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American Literature 74.2 (2002) 421-423

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Gumshoe America: Hard-Boiled Crime Fiction and the Rise and Fall of New Deal Liberalism. By Sean McCann. Durham, N.C.: Duke Univ. Press. 2001. viii, 370 pp. Cloth, $59.95; paper, $19.95.
New Deal Modernism: American Literature and the Invention of the Welfare State. By Michael Szalay. Durham, N.C.: Duke Univ. Press. 2000. 343 pp. Cloth, $59.95; paper, $18.95.

Sean McCann's Gumshoe America and Michael Szalay's New Deal Modernism share not only a common period (roughly the late 1920s through the 1950s) [End Page 421] and a common concern with the specific institutional formations of liberalism during the economic and political crises of the Depression but also a set of methodological and theoretical commitments. These have their roots in new historicism, cultural materialism, and the "New Americanist" scholarship of Donald Pease, Walter Benn Michaels, and others. Each of these books reads literary texts, that is, for the coded and complicated ways in which they dramatize and explore deep cultural conflicts or contradictions. McCann finds in the hard-boiled crime story, whose rise coincides with the 1920s crisis in liberal assumptions, a form peculiarly attuned to the welfare state's displacement of the individual and development of social control. He argues that the careers of Carroll John Daly, Dashiell Hammett, Raymond Chandler, Jim Thompson, Mickey Spillane, Ross McDonald, and Chester Himes stand as generic metonyms for the shifting relations between decentralized individualism and various discourses of state power. Michael Szalay surveys an apparently broader textual archive. Unbounded by genre, he analyzes texts by Jack London, Ayn Rand, Gertrude Stein, Ernest Hemingway, Wallace Stevens, John Steinbeck, Betty Smith, Robert Frost, Richard Wright, and Busby Berkeley, seeking in each case evidence of the New Deal's welfare state. In Szalay's readings, that state's tracks take the shape of a new and self-conscious authorial professionalism, a distinctively performative aesthetic, and a range of metaphoric and textural manifestations of a newly actuarial worldview. Both projects contribute to our evolving understanding of modernism as a complex set of strategies for comprehending the brave new world of the early twentieth century.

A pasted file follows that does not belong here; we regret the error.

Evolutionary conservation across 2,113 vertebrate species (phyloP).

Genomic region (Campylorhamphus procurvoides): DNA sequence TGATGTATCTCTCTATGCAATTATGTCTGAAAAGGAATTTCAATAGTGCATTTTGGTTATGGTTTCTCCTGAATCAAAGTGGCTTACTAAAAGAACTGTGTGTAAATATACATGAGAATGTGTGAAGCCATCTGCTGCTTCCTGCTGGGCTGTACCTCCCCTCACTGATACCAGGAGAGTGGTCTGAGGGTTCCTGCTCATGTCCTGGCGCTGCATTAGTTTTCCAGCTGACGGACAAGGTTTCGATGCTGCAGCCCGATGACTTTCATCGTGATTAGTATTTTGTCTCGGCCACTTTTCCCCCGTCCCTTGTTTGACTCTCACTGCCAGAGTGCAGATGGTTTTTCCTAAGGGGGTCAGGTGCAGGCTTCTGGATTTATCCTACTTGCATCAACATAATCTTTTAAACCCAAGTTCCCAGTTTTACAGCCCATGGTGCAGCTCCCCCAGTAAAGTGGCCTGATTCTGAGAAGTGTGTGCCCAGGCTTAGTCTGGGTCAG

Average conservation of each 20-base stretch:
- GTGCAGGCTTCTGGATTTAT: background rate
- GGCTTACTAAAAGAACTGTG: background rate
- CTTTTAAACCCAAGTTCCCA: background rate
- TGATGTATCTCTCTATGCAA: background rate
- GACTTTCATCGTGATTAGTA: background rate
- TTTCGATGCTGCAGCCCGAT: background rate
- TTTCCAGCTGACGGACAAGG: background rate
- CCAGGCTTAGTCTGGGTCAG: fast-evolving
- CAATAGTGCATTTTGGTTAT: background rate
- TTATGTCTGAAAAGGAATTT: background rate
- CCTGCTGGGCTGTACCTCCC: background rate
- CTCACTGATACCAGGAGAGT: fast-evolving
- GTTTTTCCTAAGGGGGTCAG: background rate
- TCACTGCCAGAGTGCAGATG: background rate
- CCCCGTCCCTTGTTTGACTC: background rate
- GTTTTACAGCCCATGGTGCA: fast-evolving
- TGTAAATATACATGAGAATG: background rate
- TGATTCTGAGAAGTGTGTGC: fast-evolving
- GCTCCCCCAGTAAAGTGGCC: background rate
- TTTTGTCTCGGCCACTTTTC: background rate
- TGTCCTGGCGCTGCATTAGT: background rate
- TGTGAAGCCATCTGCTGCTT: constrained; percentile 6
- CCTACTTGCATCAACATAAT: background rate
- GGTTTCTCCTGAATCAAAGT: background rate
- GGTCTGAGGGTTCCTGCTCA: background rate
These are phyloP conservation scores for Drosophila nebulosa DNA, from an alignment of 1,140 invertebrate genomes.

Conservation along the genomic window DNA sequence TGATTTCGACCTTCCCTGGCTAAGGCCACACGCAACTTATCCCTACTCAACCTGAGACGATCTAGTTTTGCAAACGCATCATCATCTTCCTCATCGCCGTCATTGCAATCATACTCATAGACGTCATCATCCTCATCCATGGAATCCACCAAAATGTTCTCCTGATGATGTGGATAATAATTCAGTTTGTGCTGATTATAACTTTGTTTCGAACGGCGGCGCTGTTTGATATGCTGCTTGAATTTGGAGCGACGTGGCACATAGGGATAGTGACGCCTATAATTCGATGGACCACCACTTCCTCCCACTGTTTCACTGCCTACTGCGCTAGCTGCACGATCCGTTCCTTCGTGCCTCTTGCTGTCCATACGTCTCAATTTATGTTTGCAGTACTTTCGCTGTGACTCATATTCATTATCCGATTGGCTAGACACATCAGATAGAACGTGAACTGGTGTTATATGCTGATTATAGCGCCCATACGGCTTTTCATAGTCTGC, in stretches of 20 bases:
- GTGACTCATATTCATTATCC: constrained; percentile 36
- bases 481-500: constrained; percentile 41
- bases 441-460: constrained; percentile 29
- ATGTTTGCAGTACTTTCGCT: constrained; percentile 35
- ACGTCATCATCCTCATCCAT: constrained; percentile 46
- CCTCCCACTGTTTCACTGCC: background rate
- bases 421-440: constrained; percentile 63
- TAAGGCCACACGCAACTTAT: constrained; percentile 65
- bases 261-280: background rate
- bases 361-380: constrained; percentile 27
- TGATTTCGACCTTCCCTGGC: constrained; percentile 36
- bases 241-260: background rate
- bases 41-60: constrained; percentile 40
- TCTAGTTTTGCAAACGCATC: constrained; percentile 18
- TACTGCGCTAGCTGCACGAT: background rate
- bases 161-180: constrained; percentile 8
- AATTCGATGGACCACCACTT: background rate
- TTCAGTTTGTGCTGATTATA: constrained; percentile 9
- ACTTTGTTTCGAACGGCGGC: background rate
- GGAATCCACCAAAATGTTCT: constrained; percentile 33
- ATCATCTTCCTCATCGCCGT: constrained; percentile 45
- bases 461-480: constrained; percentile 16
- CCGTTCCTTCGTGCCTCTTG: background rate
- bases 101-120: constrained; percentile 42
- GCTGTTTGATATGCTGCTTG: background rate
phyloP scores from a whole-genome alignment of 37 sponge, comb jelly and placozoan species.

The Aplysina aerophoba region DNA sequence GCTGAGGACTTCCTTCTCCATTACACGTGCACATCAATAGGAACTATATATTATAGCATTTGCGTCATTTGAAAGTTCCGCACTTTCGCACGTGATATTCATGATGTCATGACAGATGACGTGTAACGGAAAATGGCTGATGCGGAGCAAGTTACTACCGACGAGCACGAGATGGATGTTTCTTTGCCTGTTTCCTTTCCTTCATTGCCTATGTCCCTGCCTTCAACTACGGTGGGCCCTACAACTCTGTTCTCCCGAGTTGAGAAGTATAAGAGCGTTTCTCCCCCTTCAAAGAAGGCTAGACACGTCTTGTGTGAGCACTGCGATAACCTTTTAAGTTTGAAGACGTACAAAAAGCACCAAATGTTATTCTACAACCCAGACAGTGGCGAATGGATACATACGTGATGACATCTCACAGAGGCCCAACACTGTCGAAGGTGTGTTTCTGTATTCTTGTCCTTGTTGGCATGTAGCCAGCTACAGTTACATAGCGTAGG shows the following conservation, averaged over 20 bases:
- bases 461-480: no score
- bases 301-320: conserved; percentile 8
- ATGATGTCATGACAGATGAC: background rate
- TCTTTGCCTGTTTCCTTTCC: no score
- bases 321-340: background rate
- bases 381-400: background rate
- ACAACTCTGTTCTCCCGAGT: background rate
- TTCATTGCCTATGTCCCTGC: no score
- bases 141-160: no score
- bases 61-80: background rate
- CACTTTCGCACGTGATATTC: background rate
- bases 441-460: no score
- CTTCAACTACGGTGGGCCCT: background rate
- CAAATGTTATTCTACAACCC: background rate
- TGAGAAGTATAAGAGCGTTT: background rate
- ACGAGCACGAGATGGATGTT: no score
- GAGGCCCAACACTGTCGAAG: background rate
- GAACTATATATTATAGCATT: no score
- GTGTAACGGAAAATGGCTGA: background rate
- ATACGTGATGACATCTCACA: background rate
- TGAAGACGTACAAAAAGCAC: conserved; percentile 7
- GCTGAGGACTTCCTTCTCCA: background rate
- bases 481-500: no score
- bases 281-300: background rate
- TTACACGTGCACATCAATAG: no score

Each book suffers at times from the occasional strained homology, the willingness to shoehorn a writer or text into its critical framework. McCann risks marring his otherwise convincing argument about Chandler, for example, when he finds in the writer's eagerness to "cannibalize" his earlier pulp stories for his "oddly shaped" novels a cultural figure for Franklin Roosevelt's contemporaneous calls on the Depressed public to "preserve and manage precious resources" (166). And Szalay builds his weakest chapter around a series of rather forced readings of ostentatiously "closed" or "hermetic" or "invulnerable" texts by Stein, Hemingway, and Rand. His readings in this chapter follow too immediately from the authors' expressed disdain for the New Deal and fail to take into account each one's much more complicated political loyalties, to say nothing of the ways their lived politics intersect with the repressive "politics of textual integrity" Szalay finds in their writing.

For the most part, though, both books offer nuanced, well-researched, and ultimately persuasive readings. Szalay's chapter on The Grapes of Wrath and A Tree Grows in Brooklyn is a tour-de-force exploration of the forms and functions of sympathetic identification in New Deal discourse. Both novels address the central question of "how to organize and justify care for strangers . . . during an economic climate that had gone a long way in eroding traditional distinctions between the public and the private, between domestic and reproductive labor on the one hand and wage labor on the other" (176). Szalay reads the [End Page 422] staged sympathy of Steinbeck's conclusion and the sentimental representation of authorial vocation in Smith's novel to show how the "anticivic impulses of maternal care" are (or need to be) transformed into institutions capable of "caring for," without necessarily caring about, strangers in need...


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pp. 421-423
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Archived 2005
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